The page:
Media reports: Greece! It’s falling! It’s terrible! It’s bankrupt! It may collapse the Euro! It could tear the European Union asunder! Can the US withstand this coming catastrophe?
Meanwhile, back at The Wall Street Journal on the front page of the Money & Investing section: “Is Greek Tragedy Too Much Drama?” (February 8, 2010; page C-1) The lead paragraph reads:
Should the woes of a country with fewer people than metropolitan Los Angeles really roil the massive US financial markets?
The answer is “No.” The media is once again trying to catch your interest by over-blowing one of economic life’s speed bumps. Yes, there is serious political and personal turmoil, adversely affecting Greek’s lives. But, on the financial side, the problem is familiar: Greece has over-sized deficits and is having trouble dealing with them. You can substitute any number of countries (and states and cities) over the years and get the same scare stories. (There always seems to be some wrinkle, like the European Union’s rules hamstringing Greece, that makes the latest problem a special crisis.) This time, the reports are especially effective because of the lingering nervousness among investors.
What will happen is that the Greeks will come out of this manmade financial mess, just like those who preceded them.
There have been enough worriers to sell something and buy US Treasury bond prices, causing yields to decline. The Wall Street Journal, interestingly, put a counterpoint article directly below the one above: “Treasurys Put the Doubters in Their Place.” Second paragraph reads:
With Greece in turmoil and threatening to spread its woes through Europe, Treasurys are again benefiting from their safe-haven status.
A number of comments and quotes then follow, focusing on the “Treasury bulls” who believe the 10-year US Treasury bond yield may reach 4% max, but is destined to fall lower, increasing bond prices.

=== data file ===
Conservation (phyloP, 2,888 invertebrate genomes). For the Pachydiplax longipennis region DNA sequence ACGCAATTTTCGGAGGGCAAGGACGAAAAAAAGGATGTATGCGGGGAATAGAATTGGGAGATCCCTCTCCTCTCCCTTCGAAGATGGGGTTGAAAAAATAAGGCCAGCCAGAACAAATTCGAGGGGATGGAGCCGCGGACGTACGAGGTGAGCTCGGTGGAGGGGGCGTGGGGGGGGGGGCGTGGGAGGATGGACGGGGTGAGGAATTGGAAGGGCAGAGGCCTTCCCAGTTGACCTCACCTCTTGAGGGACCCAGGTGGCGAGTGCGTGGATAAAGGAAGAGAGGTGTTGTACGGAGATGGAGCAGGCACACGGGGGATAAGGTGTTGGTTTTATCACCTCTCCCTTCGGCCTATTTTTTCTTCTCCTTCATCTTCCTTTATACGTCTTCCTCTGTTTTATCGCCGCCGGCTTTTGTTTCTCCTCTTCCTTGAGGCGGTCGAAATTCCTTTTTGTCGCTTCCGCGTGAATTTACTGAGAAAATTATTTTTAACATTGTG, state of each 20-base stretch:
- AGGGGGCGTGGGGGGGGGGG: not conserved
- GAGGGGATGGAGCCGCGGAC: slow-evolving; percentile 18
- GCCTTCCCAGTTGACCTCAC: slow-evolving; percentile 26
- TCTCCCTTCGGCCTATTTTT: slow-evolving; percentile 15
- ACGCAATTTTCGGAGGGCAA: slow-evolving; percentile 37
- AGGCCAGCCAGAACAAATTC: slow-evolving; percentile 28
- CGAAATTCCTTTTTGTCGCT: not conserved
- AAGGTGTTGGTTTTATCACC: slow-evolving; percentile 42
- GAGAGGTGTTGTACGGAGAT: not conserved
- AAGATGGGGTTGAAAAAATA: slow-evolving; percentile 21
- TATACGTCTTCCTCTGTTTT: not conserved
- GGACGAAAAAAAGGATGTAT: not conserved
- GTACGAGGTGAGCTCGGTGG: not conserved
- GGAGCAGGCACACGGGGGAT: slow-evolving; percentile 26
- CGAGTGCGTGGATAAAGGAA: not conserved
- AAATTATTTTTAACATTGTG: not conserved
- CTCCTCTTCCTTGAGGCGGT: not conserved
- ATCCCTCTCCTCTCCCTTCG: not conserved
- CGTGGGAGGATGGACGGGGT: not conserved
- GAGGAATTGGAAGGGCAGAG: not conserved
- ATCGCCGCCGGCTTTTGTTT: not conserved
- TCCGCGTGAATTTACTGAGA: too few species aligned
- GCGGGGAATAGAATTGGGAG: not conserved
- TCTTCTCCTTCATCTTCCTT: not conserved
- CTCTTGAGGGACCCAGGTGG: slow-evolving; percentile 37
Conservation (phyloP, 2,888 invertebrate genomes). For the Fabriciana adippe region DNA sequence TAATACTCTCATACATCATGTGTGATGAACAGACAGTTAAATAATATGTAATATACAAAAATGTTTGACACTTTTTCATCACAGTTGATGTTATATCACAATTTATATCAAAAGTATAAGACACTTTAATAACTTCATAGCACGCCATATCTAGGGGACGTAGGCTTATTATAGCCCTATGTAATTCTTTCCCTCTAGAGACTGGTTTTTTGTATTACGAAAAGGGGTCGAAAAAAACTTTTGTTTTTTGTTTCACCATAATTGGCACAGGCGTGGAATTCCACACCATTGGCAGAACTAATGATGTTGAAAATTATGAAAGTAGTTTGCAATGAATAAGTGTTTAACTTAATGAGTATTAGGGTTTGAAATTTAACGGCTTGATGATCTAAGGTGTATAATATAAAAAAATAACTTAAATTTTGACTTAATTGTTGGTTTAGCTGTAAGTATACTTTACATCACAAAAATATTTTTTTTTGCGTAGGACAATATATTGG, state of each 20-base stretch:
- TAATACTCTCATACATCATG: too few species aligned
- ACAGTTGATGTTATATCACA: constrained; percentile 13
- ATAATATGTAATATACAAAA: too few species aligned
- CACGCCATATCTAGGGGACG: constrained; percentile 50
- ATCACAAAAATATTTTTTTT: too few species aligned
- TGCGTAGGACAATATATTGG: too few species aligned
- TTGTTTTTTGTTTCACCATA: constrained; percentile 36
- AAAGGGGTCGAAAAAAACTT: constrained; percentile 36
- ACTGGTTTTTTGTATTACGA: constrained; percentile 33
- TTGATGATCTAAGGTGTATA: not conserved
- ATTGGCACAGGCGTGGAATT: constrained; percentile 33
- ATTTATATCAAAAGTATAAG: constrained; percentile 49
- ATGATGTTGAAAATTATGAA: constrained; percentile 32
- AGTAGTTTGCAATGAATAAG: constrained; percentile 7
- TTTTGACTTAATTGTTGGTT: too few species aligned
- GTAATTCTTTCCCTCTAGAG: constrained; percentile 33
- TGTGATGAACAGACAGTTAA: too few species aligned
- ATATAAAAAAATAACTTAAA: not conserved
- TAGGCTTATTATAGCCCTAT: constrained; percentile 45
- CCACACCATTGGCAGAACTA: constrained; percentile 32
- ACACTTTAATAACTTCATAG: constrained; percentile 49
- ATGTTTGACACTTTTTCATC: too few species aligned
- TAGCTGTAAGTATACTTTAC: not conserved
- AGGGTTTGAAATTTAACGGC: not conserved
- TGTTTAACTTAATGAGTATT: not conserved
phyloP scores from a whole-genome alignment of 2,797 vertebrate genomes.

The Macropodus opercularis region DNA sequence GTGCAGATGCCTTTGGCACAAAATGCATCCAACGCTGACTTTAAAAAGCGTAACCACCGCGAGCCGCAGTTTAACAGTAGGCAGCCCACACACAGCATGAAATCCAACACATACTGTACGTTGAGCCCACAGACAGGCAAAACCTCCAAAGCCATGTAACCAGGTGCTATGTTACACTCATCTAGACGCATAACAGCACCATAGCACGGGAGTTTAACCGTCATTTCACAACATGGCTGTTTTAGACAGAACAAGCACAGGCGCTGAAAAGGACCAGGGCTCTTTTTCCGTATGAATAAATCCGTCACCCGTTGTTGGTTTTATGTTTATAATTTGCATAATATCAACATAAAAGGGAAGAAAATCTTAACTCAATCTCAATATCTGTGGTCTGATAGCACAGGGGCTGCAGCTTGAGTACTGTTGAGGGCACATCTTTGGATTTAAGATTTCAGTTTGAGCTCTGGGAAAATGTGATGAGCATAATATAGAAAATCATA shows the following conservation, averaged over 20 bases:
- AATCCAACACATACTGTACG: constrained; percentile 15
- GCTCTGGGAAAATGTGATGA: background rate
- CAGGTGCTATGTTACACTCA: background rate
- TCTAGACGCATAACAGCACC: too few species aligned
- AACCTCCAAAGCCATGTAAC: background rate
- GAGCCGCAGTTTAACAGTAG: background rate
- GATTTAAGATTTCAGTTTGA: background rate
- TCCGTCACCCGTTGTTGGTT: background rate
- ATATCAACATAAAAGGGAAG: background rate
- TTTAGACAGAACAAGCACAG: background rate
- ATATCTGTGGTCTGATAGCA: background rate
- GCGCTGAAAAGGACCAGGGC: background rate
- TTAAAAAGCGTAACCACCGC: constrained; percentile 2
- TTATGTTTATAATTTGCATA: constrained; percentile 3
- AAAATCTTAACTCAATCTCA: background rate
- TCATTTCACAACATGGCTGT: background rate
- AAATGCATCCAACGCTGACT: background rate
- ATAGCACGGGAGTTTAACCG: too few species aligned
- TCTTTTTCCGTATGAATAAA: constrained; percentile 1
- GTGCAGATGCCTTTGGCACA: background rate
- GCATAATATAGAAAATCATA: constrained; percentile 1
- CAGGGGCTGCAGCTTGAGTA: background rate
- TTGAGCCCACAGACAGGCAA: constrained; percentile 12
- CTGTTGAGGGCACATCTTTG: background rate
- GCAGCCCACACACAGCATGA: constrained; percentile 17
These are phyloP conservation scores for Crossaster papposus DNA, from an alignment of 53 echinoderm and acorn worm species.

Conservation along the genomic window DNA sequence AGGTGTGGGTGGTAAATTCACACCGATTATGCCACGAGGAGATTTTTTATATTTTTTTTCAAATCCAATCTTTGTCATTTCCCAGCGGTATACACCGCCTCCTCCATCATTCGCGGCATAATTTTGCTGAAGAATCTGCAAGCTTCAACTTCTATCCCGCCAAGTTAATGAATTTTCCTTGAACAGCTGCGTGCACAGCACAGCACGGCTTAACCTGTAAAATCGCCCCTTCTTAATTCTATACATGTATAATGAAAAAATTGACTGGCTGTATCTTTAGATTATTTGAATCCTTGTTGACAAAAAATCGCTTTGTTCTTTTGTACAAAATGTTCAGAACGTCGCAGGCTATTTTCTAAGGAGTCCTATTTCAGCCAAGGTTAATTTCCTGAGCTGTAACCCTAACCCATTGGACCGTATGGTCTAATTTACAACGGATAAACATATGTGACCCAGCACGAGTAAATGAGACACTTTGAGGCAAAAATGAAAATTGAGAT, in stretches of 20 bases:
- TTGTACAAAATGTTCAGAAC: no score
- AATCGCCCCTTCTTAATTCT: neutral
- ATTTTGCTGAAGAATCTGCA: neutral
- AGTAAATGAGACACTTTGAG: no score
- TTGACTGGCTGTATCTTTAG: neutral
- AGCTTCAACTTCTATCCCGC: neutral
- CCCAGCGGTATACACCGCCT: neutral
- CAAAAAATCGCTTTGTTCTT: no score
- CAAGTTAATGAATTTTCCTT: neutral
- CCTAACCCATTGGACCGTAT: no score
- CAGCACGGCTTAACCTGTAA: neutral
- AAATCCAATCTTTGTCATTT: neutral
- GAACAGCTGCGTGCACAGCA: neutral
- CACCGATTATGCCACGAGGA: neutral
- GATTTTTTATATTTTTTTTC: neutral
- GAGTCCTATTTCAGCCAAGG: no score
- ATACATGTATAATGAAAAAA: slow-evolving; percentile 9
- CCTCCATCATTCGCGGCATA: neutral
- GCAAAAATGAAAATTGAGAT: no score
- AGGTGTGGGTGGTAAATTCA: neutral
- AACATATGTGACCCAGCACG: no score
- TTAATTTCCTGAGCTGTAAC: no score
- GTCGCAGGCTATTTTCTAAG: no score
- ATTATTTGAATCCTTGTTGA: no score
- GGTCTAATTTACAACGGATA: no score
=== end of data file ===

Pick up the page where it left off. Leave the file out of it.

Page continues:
As I mentioned in a previous article, we need to read through to the end of such articles to see what the reporter also heard that didn’t mesh with the story’s thrust. Here it is, towards the end, just before the positive conclusion, as usual:
The US government is borrowing relatively cheaply now, but the rough consensus is that 10-year Treasury yields will end the year around 4.5%, the highest since October 2007.
There could be upward pressure on yields even in the short term. The economy is still enjoying an inventory-led production bounce that is bolstering economic data. Easy comparisons from a year earlier could result in some scary inflation numbers [meaning bond yields could rise, and prices fall].
Looking at a graph of the 10-year US Treasury bond yields over the past decade shows the challenge to the idea that these yields can drop further in any meaningful way.
Note that we have only seen one significant period below 3-1/4%, beginning with the panic buying at year-end 2008 and extending to the March 2009 stock market lows. This means that the Treasury bulls must expect either a return of this dramatic safe-haven buying or a significant decline in inflation expectations. The facts and forecasts don’t support either at this time.
So, if you didn’t sell your bonds or bond funds before, the Greeks are giving you the opportunity to do so now.
Disclosure: No positions